clock menu more-arrow no yes mobile

Filed under:

2020 Democratic hopefuls are under pressure to build diverse teams

Progressives are starting to ask for campaign staffs that reflect the candidates’ — and America’s — racial and gender diversity.

Sens. Cory Booker (D-NJ) and Kamala Harris (D-CA) were two of the primary sponsors of the Justice for Victims of Lynching Act of 2018.
Democrats have the potential to make 2020 the most diverse class of presidential candidates yet.
Tom Williams/CQ Roll Call/Getty Images

The class of early contenders for the 2020 Democratic nomination stands to be the most diverse candidate pool in US history, but that record alone might not be enough for progressives: Some reportedly hope to see campaign staffs that reflect America’s racial and gender diversity too.

The New York Times’s Lisa Lerer and Alexander Burns have a rundown of the top Democratic senators who are getting ready to wade into the 2020 waters. Among them are California Sen. Kamala Harris, New Jersey Sen. Cory Booker, Massachusetts Sen. Elizabeth Warren, and New York Sen. Kirsten Gillibrand, who have all begun the process of assembling their teams for a potential presidential run.

They won’t be the only candidates to possibly enter the crowded field, but this small group makes up one of the most inclusive groups to ever vie for the presidential nomination for any party. Three are women; two are people of color; all but one are under the age of 55.

Their diversity is a reflection of a record-shattering midterm election season, where women and candidates of diverse backgrounds won major victories and helped Democrats reclaim the House. But whether or not these potential candidates are shaping their staff to reflect their own diversity is another thing.

As Lerer and Burns report, some women Democratic strategists who had “hoped the diversity of the 2020 field would prompt more hiring of female and minority staffers for senior roles” are concerned by the number of men being considered for campaign manager posts:

“You have to have a diverse leadership team, and that, more than anything, is something that these campaigns have to be paying attention to,” said Anne Caprara, a Democratic operative who is now working as chief of staff to the incoming governor of Illinois, J.B. Pritzker, after running his campaign. “When it comes to women and women of color, so many of them are going to want to see that the candidate is not just hiring women but really paying attention to them when they’re giving advice.”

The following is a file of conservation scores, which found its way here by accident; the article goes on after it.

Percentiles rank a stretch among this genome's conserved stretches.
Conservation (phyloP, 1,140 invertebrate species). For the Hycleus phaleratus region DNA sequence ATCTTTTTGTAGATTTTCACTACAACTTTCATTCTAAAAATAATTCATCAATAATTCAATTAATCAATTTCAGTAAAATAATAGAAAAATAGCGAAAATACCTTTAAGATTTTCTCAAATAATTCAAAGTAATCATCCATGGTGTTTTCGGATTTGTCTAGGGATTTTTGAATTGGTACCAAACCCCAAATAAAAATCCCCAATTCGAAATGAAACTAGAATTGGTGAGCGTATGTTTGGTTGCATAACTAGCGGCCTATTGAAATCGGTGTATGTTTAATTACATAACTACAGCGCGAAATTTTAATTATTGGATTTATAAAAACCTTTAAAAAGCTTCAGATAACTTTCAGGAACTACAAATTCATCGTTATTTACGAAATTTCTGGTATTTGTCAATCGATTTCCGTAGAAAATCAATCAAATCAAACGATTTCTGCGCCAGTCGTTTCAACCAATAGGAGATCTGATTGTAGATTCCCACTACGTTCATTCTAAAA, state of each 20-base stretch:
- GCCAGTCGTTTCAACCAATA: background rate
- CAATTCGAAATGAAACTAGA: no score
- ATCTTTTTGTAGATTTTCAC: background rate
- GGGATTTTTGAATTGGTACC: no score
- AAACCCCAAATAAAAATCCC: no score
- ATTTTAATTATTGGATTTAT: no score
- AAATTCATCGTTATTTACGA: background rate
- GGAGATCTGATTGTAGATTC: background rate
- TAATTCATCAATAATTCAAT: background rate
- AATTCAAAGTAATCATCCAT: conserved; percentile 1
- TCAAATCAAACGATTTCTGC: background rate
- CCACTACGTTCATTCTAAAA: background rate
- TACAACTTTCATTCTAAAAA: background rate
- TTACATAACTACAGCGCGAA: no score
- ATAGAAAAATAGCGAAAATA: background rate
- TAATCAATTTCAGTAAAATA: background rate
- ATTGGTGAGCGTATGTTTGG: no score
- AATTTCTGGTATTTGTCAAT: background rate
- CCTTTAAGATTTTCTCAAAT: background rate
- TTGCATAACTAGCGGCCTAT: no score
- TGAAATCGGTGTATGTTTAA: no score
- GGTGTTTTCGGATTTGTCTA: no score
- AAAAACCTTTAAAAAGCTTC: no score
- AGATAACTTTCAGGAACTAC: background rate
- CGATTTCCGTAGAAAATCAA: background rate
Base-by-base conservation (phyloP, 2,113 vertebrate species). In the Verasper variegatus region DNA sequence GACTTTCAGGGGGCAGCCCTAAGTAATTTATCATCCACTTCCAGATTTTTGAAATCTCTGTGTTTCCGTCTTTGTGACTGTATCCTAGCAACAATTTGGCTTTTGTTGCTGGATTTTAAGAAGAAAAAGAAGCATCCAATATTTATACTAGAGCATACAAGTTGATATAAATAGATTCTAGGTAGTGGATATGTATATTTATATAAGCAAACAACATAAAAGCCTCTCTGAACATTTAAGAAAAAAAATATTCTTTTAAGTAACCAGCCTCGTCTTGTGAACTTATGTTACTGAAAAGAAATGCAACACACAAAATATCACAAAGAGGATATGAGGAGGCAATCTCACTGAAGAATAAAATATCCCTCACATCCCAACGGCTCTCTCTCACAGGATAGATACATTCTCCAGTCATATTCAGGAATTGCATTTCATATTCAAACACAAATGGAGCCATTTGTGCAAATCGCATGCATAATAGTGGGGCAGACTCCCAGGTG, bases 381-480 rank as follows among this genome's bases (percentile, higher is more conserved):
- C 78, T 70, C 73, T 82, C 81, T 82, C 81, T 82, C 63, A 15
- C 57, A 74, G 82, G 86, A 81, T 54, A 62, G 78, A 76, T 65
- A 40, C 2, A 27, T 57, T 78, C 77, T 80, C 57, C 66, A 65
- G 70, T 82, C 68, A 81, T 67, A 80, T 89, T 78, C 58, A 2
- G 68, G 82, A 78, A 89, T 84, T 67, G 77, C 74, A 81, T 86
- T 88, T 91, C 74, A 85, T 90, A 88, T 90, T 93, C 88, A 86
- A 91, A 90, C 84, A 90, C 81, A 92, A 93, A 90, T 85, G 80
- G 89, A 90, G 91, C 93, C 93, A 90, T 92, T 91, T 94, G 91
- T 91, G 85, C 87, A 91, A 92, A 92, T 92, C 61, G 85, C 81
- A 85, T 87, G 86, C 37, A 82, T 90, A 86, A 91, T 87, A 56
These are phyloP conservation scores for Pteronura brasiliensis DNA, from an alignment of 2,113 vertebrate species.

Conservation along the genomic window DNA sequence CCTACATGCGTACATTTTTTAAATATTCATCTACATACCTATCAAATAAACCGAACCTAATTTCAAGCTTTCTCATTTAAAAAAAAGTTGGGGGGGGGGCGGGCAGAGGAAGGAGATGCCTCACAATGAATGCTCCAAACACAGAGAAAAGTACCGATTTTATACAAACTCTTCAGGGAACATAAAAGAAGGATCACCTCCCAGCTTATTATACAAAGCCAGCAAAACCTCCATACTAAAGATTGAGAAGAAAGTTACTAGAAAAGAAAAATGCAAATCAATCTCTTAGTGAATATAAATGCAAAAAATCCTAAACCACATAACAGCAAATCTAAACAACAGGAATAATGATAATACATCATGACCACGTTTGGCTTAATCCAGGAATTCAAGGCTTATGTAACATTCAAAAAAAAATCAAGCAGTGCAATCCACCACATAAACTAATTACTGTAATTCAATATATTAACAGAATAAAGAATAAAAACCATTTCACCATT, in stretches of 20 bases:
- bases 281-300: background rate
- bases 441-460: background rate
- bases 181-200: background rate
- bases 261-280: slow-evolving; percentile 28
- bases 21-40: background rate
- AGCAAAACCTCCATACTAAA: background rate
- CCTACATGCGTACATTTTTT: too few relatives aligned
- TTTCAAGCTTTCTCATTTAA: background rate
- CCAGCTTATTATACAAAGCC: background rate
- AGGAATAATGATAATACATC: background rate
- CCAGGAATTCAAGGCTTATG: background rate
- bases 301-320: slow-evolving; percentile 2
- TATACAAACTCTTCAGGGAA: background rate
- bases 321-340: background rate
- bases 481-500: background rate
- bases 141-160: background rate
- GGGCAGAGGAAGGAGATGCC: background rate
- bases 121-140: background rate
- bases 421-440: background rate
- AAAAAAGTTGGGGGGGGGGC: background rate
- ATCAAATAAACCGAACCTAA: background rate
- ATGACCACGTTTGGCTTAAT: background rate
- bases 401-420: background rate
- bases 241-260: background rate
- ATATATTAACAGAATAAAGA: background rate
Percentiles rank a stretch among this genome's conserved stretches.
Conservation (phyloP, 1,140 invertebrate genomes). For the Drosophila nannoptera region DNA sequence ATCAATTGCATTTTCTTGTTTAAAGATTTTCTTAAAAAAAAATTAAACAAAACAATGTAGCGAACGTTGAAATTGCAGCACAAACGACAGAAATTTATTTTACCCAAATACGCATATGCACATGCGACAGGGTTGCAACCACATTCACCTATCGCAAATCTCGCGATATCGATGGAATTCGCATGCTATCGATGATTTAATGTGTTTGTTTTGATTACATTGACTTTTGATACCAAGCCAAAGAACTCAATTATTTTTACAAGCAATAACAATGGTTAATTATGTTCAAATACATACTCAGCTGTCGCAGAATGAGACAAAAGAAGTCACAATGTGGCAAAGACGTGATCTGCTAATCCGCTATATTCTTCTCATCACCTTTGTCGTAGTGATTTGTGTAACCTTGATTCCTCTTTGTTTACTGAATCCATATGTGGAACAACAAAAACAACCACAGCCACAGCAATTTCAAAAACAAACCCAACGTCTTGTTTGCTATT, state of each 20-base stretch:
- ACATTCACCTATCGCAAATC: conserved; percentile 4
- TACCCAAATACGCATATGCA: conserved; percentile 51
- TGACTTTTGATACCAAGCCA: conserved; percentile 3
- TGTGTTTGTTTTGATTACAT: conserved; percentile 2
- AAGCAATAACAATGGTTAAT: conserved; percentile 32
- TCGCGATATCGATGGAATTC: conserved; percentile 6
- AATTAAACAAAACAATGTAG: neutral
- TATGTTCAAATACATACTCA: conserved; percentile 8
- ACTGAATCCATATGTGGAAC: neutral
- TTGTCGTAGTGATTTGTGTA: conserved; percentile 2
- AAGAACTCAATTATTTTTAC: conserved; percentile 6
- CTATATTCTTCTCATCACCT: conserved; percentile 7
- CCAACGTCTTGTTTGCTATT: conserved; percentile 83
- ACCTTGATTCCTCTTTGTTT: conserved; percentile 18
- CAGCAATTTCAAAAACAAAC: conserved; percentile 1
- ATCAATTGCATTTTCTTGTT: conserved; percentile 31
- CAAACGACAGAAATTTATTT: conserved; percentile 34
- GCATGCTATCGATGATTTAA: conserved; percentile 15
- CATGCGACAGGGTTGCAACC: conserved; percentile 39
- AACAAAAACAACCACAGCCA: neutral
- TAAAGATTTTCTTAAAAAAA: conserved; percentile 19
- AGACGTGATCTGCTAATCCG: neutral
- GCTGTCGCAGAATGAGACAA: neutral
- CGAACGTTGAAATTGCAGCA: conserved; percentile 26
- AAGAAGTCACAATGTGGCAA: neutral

According to the Times, Gillibrand, Warren, and Harris are all expected to tap men to run their campaigns. The top contenders are all close or long-time aides to the female senators. Booker is still on the hunt for a campaign manager, and so far the shortlist has included mostly men.

2018 has barely come to a close and already potential candidates are jockeying for recognition as top-tiered contenders in what will inevitably be a crowded field of Democrats wanting to take down President Donald Trump. And while no candidate has formally entered the race — it may be weeks before any formally announce exploratory committees — it’s clear they’re already feeling the pressure to come out as more diverse and inclusive than ever before.

An alternative to the typical crowded field of old, white men

For all the progressive excitement around minority and women candidates, in the (way too) early days of the 2020 season, white men still maintain a sizable advantage where it counts: with voters in early-primary states and deep-pocketed donors.

Then-Rep. Beto O’Rourke sparked a remarkable amount of energy within the Democratic base in his unsuccessful efforts to take Ted Cruz’s Texas Senate seat — energy that’s continued to fuel speculation he might mount a presidential bid in 2020.

The first 2020 polls of the season have some familiar faces out in front as early favorites. Former Vice President Joe Biden leads the pack with 32 percent support of Iowa Democrats; Vermont Sen. Bernie Sanders came in with 19 percent. That same Iowa poll ranked both Harris and Warren in the single digits.

As Vox’s Rachel Withers pointed out, it’s not surprising that in Iowa, old, established politicians like Biden and Sanders are early top contenders. Voters in the state — the first in the nation to actually say who they want to be president — said they wanted a candidate with experience and electability. But that experience means there’s extra emphasis on the old part of that description: Biden is 76 years-old and while Sanders is 77. If either runs and is elected in 2020, they’d be serving the majority of their presidency as an octogenarian.

The GOP has earned a reputation as the party of old white men, with their opponents saying they’ve done little over the past two years to keep the bigotry of their party leader in check. Now the bar is being raised for candidates to put their money where their mouth is on calls for more inclusion.

Sign up for the newsletter Today, Explained

Understand the world with a daily explainer plus the most compelling stories of the day.